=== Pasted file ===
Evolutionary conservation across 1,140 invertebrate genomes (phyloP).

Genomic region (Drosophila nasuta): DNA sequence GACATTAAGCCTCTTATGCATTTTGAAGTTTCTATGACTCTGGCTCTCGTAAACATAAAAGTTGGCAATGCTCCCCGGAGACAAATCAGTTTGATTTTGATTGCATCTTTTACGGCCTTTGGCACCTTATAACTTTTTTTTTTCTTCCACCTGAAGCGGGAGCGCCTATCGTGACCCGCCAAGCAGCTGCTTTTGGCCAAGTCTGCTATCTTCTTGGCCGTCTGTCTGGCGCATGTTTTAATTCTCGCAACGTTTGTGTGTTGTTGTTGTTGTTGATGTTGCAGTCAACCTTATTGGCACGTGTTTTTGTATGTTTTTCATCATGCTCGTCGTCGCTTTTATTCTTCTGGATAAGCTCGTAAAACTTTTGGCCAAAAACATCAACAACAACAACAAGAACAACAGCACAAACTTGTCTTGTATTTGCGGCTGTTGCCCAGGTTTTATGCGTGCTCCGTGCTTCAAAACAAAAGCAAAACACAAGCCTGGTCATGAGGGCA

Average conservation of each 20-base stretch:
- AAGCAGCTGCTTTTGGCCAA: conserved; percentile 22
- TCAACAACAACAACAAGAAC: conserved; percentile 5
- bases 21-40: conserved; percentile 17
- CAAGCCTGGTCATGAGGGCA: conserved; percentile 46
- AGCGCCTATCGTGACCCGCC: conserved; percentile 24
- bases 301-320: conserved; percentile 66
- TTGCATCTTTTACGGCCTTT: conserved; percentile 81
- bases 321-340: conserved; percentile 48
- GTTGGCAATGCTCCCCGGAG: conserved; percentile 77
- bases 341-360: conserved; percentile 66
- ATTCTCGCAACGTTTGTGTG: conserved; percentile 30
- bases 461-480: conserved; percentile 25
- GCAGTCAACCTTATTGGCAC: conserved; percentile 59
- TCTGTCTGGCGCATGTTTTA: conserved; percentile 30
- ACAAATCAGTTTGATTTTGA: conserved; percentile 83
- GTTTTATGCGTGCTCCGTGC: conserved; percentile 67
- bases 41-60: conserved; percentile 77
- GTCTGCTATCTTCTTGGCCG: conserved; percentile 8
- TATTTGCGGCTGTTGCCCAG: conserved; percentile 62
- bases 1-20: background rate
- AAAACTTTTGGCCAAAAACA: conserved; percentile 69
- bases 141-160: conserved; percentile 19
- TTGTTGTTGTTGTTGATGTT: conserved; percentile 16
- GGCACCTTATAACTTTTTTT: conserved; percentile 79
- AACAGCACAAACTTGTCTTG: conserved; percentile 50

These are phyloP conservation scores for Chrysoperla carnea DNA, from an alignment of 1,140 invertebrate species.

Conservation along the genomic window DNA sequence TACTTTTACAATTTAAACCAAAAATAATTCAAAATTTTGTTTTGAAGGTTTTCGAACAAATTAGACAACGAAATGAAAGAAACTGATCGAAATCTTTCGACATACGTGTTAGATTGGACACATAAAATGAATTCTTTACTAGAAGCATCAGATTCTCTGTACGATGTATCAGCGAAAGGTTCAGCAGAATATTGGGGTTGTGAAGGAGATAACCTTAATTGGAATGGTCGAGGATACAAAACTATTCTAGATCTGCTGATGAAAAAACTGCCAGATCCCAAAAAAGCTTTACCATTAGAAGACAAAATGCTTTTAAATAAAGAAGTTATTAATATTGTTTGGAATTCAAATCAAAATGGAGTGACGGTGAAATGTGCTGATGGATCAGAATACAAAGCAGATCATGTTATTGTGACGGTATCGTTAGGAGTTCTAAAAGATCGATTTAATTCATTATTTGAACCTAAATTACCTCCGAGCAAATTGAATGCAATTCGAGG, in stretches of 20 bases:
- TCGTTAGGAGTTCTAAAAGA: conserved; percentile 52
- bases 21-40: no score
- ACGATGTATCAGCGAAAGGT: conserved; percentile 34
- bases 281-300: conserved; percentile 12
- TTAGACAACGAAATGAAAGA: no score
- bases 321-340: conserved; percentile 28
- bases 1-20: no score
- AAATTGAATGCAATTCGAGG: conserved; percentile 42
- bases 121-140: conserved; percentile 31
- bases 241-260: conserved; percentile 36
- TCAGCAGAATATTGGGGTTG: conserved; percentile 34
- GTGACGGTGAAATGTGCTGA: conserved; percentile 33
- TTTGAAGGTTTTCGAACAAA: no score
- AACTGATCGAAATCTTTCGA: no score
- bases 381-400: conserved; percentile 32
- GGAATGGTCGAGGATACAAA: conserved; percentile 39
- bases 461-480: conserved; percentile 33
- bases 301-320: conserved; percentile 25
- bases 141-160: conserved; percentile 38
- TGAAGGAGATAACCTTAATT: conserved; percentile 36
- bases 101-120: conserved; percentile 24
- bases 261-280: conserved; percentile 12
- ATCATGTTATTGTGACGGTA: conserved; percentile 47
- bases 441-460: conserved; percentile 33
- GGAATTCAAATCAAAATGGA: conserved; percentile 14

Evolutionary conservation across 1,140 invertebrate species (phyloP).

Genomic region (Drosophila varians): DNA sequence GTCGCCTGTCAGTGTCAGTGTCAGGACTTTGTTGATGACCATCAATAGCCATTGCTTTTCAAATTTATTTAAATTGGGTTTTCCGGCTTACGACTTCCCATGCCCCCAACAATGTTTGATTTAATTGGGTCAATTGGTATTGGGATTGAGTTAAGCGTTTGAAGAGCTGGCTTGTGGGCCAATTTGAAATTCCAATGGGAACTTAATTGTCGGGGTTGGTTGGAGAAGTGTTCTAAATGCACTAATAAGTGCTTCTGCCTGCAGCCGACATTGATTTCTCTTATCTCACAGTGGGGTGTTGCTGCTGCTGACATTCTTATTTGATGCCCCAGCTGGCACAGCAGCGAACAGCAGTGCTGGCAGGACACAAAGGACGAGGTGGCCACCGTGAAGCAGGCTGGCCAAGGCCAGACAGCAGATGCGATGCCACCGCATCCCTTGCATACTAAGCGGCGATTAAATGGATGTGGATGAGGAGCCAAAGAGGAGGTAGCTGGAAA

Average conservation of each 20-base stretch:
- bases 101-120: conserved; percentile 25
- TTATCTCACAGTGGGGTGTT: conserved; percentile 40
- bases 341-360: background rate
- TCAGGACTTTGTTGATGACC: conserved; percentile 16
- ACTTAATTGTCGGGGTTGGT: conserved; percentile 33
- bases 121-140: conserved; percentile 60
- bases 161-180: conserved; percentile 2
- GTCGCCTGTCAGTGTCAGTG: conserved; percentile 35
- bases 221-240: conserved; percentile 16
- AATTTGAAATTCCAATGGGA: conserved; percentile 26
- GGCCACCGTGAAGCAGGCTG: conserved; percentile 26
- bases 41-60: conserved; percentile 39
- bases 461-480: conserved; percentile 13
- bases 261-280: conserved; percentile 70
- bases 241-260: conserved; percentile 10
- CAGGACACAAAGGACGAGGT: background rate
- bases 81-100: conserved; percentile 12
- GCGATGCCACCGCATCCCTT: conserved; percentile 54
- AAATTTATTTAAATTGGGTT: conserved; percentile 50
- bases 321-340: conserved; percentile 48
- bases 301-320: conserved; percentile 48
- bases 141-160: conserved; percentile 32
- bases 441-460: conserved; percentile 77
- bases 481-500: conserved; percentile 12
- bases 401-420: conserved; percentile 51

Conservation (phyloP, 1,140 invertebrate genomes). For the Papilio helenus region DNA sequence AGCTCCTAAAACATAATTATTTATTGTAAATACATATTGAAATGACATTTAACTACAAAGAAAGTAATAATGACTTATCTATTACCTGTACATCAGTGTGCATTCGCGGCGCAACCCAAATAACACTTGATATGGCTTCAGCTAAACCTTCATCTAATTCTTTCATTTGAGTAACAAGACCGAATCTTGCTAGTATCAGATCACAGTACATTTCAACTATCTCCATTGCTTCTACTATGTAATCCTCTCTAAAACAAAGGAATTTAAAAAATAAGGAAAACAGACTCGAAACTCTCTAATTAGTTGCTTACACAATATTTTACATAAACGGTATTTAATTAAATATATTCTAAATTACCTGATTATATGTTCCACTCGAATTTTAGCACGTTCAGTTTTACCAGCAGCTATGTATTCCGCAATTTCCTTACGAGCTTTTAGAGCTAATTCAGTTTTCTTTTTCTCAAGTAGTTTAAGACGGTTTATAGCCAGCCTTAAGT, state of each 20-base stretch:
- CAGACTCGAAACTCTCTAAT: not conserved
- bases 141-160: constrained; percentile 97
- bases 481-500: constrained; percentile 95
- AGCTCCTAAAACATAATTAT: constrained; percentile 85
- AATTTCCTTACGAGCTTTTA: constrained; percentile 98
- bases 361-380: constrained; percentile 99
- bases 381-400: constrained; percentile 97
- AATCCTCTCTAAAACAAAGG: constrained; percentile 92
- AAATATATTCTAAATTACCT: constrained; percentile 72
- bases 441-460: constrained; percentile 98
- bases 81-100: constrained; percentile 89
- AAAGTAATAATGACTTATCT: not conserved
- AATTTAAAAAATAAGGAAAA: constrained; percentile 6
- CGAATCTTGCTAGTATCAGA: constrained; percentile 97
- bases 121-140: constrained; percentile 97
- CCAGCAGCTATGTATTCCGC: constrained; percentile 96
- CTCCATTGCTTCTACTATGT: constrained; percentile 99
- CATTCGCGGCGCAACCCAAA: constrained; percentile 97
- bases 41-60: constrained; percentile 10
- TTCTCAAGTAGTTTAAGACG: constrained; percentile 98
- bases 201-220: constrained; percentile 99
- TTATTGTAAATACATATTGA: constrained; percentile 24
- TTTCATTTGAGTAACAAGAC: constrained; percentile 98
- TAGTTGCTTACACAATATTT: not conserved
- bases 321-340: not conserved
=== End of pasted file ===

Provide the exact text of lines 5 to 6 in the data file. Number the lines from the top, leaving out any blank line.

- TCAACAACAACAACAAGAAC: conserved; percentile 5
- bases 21-40: conserved; percentile 17